I had a friend who ordered a photographers’ print package for her wedding and ended up with a 18×24 print of her husband and a picture book with around 500 pictures in it. The photobook was so long it was painful to sit through and, you know, it’s just me, but I don’t want a 2 foot tall picture of myself, at all, ever.
So we ordered the bare minimum – just two DVD’s of pictures. Which is why I just spent the last million hours of my life going blind putting together a photobook of our wedding on Snapfish.
Now that I’m done, I’m really excited about it. During, eh, not so much. After a while I figured out a process that made it not so bad, so I thought, why not share?
We got 2,000 photos back from our photographer, and another 3,000 from 4 family members’ cameras. How did I get them? A mix of Facebook, Flickr, a mailed DVD and one FTP site. In other words, I let people use the technology they were used to. There are special wedding photo sharing websites, but I worried no one would use them, so we didn’t do that.
I sorted them into folders like, “Pre-wedding BBQ” “Pre-wedding swim party” “Cake Buffet” “Photobooth” (yes, our wedding was awesome) etc. and that didn’t take very long at all. It was important to sort all the different people’s photos into folders, because before I did that they were all out of order and it was making my brain hurt.
So, the next step was narrowing those down to 300 pictures. This is not as hard as it sounds, since the 5,000 pictures are actually just like 100 pictures each of 50 things that happened. And in half of the pictures, someone’s eyes are closed. Or the babies are crying. So, delete, delete, delete. (As a side note, I kept an original of all the pics on DVD and on an external hard-drive, so I could delete to my heart’s content.)
Then I went through that cut of pictures and tried to fix them up a bit. I crop and edit photos using the free software that comes on Microsoft computers. I actually have photoshop, but hardly ever use it for photos because I am too dumb and lazy to learn how. The free stuff is really fast and even allows you to correct for tilt which was a huge problem with like, all of our pictures. A few tilted pictures are artsy, maybe? But 3000 starts to make your neck hurt. See, before and after:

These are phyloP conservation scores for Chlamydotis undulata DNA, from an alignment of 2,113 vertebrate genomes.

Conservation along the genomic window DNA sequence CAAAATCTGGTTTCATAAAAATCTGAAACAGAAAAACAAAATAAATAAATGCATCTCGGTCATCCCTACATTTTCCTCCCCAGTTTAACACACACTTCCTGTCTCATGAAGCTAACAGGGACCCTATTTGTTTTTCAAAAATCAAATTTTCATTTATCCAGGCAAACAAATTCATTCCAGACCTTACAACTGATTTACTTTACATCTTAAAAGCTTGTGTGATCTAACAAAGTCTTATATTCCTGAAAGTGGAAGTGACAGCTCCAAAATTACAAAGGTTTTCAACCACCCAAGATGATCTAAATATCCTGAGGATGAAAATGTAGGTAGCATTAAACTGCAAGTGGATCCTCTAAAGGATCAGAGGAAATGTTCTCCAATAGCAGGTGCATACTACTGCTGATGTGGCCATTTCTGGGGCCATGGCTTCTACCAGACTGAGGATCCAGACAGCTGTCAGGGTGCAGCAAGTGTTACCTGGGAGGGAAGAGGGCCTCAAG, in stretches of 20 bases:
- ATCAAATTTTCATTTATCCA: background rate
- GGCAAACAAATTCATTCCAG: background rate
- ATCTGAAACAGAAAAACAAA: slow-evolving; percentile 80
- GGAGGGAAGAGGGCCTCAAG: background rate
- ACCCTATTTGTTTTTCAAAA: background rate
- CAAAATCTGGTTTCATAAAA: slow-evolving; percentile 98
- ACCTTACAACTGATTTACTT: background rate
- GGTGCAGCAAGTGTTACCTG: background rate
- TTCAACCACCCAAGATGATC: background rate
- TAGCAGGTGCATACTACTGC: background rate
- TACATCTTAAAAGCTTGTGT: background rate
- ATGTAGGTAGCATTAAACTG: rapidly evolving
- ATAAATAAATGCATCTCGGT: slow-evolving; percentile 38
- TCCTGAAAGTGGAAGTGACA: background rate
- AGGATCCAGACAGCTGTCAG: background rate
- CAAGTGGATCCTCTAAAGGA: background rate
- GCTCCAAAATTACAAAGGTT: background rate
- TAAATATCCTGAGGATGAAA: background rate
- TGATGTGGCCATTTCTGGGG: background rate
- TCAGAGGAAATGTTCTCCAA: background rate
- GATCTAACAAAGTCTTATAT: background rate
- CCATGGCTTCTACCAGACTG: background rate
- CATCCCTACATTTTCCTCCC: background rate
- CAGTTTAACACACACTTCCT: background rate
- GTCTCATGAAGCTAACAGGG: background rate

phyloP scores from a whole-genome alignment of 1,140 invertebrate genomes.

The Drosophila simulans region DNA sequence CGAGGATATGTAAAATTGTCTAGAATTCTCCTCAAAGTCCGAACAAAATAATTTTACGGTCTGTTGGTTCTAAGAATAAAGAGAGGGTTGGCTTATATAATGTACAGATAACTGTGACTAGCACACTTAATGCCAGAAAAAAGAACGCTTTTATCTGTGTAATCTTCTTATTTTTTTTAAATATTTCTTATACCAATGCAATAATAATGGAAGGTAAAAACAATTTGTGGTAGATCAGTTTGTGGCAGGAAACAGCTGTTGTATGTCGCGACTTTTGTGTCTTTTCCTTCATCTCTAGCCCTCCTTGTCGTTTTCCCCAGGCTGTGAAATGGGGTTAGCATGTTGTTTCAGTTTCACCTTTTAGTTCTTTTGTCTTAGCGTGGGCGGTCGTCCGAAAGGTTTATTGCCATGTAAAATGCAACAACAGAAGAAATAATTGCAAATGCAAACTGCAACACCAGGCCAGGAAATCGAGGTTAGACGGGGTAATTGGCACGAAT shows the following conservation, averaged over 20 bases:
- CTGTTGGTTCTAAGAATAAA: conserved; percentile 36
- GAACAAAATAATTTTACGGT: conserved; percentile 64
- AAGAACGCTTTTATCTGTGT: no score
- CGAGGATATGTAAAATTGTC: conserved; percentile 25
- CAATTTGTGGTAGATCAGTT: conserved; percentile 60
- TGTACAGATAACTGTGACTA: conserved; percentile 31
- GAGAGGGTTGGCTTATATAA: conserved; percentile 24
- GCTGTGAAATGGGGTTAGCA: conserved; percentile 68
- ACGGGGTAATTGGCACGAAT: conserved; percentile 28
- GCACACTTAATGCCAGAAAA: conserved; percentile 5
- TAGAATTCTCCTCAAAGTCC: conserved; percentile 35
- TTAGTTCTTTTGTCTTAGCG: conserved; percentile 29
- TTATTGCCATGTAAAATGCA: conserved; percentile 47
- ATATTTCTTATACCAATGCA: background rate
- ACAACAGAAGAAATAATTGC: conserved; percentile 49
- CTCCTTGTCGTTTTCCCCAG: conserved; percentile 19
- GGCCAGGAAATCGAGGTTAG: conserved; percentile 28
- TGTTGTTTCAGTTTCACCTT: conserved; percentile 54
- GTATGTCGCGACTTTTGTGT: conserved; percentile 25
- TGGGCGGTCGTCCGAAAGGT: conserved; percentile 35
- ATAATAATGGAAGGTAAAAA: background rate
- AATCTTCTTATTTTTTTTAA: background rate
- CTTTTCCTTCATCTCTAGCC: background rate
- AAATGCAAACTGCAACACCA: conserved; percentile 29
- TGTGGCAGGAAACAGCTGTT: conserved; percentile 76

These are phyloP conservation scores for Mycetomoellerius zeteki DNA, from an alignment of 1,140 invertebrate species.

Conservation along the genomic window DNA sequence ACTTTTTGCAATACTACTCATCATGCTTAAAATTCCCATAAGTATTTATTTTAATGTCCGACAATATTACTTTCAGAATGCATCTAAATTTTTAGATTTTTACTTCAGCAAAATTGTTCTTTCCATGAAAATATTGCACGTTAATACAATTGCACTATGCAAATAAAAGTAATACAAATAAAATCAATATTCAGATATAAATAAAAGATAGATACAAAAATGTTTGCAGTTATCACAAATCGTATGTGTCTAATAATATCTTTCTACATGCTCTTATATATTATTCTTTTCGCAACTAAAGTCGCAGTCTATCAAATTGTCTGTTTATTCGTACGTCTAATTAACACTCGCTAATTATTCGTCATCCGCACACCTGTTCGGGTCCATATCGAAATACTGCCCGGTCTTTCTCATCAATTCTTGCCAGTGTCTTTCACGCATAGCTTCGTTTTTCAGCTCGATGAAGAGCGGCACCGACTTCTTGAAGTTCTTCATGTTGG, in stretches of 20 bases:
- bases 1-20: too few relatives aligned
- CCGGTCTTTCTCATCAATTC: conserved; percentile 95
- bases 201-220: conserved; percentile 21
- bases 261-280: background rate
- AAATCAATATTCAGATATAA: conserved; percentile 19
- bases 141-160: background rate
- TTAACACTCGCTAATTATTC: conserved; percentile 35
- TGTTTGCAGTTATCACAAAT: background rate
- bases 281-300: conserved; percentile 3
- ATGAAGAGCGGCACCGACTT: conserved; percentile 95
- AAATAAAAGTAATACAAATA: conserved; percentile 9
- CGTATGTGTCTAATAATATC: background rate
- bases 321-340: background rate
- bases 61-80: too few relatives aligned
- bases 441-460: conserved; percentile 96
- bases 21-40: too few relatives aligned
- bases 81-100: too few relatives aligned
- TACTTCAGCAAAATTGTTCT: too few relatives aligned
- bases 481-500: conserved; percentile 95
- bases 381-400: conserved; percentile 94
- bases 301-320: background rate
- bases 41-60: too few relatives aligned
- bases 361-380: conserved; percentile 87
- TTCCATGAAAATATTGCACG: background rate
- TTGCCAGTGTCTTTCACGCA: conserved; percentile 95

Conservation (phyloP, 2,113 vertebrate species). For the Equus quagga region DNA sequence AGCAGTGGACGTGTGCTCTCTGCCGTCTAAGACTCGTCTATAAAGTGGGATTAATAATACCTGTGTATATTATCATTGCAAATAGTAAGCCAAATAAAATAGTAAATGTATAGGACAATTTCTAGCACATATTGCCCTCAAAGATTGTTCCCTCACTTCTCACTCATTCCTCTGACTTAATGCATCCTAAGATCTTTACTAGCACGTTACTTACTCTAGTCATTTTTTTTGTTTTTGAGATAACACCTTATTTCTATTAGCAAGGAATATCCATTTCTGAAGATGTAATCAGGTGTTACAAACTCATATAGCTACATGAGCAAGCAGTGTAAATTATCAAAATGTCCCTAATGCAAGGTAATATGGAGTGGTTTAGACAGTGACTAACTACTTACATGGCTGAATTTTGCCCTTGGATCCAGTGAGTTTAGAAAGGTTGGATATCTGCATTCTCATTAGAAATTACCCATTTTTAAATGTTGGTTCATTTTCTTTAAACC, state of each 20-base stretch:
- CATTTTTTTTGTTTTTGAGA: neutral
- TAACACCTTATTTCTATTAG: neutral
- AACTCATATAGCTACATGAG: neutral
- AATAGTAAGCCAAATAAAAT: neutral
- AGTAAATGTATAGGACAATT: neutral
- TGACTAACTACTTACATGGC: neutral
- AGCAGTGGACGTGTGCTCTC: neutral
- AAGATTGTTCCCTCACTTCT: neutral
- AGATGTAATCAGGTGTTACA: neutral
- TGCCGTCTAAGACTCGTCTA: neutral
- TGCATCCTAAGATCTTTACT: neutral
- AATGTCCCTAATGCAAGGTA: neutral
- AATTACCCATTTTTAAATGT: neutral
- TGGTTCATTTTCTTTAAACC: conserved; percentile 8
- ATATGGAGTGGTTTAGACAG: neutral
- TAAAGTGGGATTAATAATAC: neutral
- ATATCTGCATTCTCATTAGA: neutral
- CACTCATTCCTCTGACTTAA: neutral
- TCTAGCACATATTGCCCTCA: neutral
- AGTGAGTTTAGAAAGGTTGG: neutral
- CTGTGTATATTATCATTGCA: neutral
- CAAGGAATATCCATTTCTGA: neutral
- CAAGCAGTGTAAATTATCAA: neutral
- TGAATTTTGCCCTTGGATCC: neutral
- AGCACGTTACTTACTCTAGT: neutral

Then I allotted a page or two for each “event/folder” and picked my favorites for my book. Oh that sounds so simple. This took awhile, because I was also trying to be all equal opportunity about family members and nephews and friends, etc., and of course there are two or three family members that somehow avoided being in ANY PICTURES, shame on them!
The great thing about Snapfish – and probably all of these photobook tools – is that for the most part it reads your mind and arranges the picture on the page exactly how you wanted like magic. Once you have painstakingly edited and selected your photos it pops them onto to the page with a fancy background and ta-daaa! Instant! You have a photobook.
The next step is waiting for a sale so you can get three for the price of one. Our books are hardcover with a linen outer covering and will cost around $15 each with shipping. I used 121 photos in my 22 page book.
The other option is to pay your photographer $1-2000 to do all this for you. The great part about doing our own is that I was able to get fun pics and weird special moments from family that the photographer didn’t capture. And I could make sure that all the cousins etc. were snuck in somewhere. And also, yeah, I charge a lot less.
It is funny to put so much effort into preserving memories. I wanted to have our photos in a super usable format so that I could look at them and enjoy them and not just have them rotting on a hard drive. Looking through our book, everyone is so smiling and happy on every page, and it I’m so excited for it to come in the mail.
Now I just need to get to work on the same process for our honeymoon…